This thesis explores the possibilities of cross-generational oral history interviewing as a pedagogical tool for intergenerational conversation and broader historical understanding in queer communities. Through an analysis of the experiences of five younger queer women ages 19-30 who interviewed 15 older lesbians active in the lesbian feminist community in Vancouver during the 1970s and 80s, this research examines differences in identity formation and community building between these two ‘generational cohorts’. While lesbians in the 1970s and 80s created a vibrant and unprecedented culture and historical presence, few younger queer women are familiar with this history. This thesis argues that linear historical and generational thinking coupled with dominant heteronormative notions of kinship impacts queer communities, which tend to be uni-generational. These factors prevent or serve as barriers to cross-generational queer community building; prevent youth from knowing their connections to a shared queer history; and leave important legacies- such as lesbian feminism- in the forgotten past. This project disrupts these barriers to intergenerational connection and historical understanding and argues for the importance of re-examining the lesbian-feminist past.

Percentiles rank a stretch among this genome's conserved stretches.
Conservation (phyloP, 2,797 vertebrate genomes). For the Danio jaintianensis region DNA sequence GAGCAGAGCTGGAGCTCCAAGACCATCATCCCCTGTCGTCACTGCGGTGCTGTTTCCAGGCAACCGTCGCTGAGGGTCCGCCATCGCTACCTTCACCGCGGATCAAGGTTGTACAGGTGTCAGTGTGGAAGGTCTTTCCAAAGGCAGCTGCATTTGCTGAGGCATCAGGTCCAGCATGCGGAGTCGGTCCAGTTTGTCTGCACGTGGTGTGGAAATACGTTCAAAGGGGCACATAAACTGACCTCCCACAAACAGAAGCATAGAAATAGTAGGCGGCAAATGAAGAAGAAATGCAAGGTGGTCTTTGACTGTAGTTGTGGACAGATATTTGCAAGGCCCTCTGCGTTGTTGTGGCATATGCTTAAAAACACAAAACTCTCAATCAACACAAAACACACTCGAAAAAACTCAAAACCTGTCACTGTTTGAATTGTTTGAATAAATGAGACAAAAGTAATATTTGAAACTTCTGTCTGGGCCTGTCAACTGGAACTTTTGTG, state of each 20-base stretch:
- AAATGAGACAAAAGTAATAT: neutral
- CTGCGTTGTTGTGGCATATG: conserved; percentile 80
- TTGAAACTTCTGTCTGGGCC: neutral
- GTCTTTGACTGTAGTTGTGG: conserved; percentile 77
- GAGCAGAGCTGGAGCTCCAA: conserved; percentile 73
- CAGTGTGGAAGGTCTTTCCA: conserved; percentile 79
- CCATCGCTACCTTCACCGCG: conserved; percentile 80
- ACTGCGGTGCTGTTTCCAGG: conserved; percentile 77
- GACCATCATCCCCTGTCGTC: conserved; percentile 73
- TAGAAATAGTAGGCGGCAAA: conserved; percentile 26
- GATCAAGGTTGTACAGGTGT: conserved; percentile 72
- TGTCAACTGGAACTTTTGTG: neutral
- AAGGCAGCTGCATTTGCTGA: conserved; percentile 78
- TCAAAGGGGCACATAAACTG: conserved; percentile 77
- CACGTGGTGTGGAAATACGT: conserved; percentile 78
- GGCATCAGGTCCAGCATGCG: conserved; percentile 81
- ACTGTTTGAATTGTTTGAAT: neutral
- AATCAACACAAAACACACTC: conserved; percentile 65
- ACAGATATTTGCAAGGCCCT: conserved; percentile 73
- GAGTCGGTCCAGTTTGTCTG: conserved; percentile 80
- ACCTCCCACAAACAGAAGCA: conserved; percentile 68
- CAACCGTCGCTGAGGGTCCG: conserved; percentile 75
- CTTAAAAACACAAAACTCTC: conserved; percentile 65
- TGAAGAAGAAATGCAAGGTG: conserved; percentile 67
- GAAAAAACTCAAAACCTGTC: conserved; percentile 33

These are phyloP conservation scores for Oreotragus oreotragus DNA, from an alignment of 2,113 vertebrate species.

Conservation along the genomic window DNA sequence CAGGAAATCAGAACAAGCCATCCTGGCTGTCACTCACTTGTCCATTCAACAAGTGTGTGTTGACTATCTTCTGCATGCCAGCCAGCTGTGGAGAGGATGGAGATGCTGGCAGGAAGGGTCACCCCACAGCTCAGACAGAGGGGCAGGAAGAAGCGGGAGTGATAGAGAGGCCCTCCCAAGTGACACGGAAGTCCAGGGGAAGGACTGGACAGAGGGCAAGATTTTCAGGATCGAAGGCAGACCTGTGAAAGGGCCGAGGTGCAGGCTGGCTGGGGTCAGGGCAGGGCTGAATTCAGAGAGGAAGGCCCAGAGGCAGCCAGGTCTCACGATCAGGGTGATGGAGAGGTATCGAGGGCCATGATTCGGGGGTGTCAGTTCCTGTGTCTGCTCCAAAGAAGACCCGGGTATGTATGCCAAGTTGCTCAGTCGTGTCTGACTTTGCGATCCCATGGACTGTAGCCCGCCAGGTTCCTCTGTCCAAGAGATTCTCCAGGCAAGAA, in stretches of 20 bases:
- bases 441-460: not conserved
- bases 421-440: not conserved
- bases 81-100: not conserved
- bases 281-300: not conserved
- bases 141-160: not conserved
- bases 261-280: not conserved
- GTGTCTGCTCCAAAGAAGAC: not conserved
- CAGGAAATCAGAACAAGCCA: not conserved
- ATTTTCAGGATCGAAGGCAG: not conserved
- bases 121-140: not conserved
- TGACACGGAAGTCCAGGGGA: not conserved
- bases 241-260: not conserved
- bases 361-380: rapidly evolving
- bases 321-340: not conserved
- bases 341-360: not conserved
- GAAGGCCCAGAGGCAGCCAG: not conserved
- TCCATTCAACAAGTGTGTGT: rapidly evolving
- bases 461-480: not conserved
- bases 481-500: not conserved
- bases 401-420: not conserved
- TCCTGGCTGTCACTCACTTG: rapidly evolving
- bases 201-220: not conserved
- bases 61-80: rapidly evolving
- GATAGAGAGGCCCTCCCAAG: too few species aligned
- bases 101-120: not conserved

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Thesis advisor: Chenier, Elise
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